9/11/2001 (or 11/9/2001 for my international readers)
I was fourteen years old. A young fourteen in that I was severely sheltered by my abusive mom. It was my Freshman year of high school, but I was being homeschooled so in order to get the necessary credits I was helping with a program at our church called MOPS. Mother’s Of Pre Schoolers. It was my job to keep a room full of preschoolers entertained while the moms had a brunch type get together with some Bible studies.
This all took place from 9am-11am so we didn’t hear about the attack until everything had already happened. All of the buildings had been hit, and it was very clear that it wasn’t just a horrible accident, but a malicious attack on our nation the United States. (Or so me Government conspiracy to look like an attack depending on your opinion) It was weird for me because I kept walking by people on their cell phones, in a panic. People kept saying the words “attacked” and that the President was safe, but no one bothered to fill me in. No one bothered to fill anyone watching the little kids in, until the study was over. We were completely in the dark about everything until almost noon.
I could sense the change in the atmosphere, panic, urgency, sadness, anger… everything was there. Eventually my mom pulled me outside of the kids room and told me what was going on. She told me that the World Trade Center had been attacked, but that was basically gibberish to me. I had no idea where the World Trade Center was, or what was happening at all aside from the “attacked” part. We all just sort of started pacing back and forth around the halls of the church building until eventually everyone decided they could do nothing else there and went on their way to different destinations.
My mom, younger sisters and I did the same. Being homeschooled my younger sisters were scheduled for their gymnastics lesson. Mom called to see if had been canceled, and when we found out that it was still on she decided it was best to keep on going on with our lives, especially for my younger sisters who were 9 and 7 at the time. So that’s where we went. Mom and I sat at a small table in the cafeteria of the local YMCA with a radio playing, staying as up to date as we could on events until we got home.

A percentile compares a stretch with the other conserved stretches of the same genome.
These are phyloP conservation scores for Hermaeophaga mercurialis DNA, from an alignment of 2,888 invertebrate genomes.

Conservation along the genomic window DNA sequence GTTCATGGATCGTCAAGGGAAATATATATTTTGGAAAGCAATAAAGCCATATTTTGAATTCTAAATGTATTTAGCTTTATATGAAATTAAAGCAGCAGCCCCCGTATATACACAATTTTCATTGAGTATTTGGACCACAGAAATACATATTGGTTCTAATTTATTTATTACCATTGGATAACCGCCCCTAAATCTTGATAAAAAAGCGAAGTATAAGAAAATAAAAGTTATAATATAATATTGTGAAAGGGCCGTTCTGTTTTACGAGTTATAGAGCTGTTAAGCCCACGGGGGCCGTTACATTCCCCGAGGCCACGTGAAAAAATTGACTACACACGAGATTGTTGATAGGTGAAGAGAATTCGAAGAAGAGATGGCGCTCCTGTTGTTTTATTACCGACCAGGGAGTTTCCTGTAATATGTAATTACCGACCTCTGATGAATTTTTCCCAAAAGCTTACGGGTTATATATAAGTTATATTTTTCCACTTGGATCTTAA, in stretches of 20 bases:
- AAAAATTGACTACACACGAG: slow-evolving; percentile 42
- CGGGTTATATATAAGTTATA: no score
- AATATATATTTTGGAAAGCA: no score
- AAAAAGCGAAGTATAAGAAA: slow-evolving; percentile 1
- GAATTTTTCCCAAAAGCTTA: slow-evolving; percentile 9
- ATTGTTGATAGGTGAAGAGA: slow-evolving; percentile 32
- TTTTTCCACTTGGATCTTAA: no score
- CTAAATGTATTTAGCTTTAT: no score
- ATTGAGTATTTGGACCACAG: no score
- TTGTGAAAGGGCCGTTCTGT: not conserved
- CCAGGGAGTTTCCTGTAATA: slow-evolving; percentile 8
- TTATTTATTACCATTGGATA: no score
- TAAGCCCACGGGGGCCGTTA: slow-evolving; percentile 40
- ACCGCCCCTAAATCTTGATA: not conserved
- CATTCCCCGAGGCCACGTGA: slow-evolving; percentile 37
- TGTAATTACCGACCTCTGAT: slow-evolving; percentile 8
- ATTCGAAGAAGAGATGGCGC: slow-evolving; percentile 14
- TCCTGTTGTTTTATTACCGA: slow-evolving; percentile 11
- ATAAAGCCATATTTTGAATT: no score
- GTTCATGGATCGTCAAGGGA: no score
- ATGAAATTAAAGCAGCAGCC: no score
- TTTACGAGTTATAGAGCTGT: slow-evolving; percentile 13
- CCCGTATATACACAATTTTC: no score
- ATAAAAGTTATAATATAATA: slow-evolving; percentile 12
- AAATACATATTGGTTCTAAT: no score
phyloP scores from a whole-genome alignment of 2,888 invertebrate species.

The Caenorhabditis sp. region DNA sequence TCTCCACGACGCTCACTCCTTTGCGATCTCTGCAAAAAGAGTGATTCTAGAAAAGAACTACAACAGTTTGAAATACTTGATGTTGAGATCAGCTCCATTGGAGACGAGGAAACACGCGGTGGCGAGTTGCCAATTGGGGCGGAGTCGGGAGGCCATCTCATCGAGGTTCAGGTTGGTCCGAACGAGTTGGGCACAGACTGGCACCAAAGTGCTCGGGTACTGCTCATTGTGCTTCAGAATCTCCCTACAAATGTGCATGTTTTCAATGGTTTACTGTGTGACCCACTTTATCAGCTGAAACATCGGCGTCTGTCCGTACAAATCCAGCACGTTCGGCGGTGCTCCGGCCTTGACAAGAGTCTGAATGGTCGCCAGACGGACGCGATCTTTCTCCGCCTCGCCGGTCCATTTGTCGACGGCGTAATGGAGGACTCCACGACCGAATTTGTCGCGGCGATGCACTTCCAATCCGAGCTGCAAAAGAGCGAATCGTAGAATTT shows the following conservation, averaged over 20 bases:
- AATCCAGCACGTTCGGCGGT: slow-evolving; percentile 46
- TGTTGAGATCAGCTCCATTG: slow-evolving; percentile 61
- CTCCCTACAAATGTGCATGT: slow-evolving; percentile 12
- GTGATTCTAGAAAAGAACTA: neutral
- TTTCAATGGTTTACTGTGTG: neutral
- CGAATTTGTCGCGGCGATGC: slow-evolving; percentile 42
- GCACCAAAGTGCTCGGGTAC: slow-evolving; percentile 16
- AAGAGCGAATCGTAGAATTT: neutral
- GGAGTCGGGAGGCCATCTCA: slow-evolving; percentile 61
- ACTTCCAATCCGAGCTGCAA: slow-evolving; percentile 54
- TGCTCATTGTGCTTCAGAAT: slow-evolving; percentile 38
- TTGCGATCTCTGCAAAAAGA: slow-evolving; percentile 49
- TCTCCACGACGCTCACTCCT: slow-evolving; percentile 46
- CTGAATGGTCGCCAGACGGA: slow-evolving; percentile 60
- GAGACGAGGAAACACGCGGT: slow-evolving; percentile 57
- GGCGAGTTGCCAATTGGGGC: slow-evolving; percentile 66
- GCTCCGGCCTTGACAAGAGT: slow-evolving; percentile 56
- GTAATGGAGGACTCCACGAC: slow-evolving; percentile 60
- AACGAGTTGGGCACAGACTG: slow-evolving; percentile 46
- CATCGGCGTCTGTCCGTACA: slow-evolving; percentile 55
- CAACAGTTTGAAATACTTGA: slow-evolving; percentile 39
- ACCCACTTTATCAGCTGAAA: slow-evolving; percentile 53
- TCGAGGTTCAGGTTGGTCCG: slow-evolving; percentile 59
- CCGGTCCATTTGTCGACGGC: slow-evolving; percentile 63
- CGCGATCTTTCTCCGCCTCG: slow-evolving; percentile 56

That, I think made it worse, listening to the news anchors repeating information over and over and over became a sad song of desperation and incorrect facts as everyone was scrambling to get the story first and fast. Once we got home I went downstairs and turned on the TV. I will never forget those images. Even writing this now, I can picture them in my head and it overwhelms me with grief. Watching the towers fall, watching the buildings burn, watching people jumping and falling to their deaths rather than being consumed by the flames, bodies listlessly, some lifelessly and literally raining down as others watched in shock and horror. Those things will be with me forever.
After my dad got home, it was the weirdest thing, he came down stairs and myself and my siblings just knew that it was time for dinner. We all piled into the car without a word, not muttering a sound except to place our order at a local Burger King. The very same Burger King that I would later be employed at, where I would be robbed at gunpoint, and where I would see my ex face to face for the last time. I drove by it a few months ago, only to discover that it doesn’t exist anymore. It was torn down to the ground. Which was really kind of difficult to digest really. That place held so much significance to me, and it was worthless to everyone else.
I remember exactly which booth we sat in. It wasn’t on the usual side of the restaurant we frequented, but the opposite side. Next to the TV loudly blaring the same repeating newscast that had been playing since the first plane hit the first tower that morning. Every time it went to brief commercial break, every newscaster would end their sentence with the President is safe.
It was sitting in that booth at the now non-existant Burger King that I watched members of congress stand and sing together regardless of political allegiance, which side of the aisle they were on so to speak, and I remember thinking that this was how our nation should be. Not all the political bickering back and forth, but standing united as one. We are the United States after all.
This year, looking back, it’s Congress singing together that stands out in my mind the most. Our country is going through an entirely different crisis fifteen years later, but we still need that unity. That display of strength and solidarity. I wish our political leaders could actually see that, instead of just using it as a campaign slogan.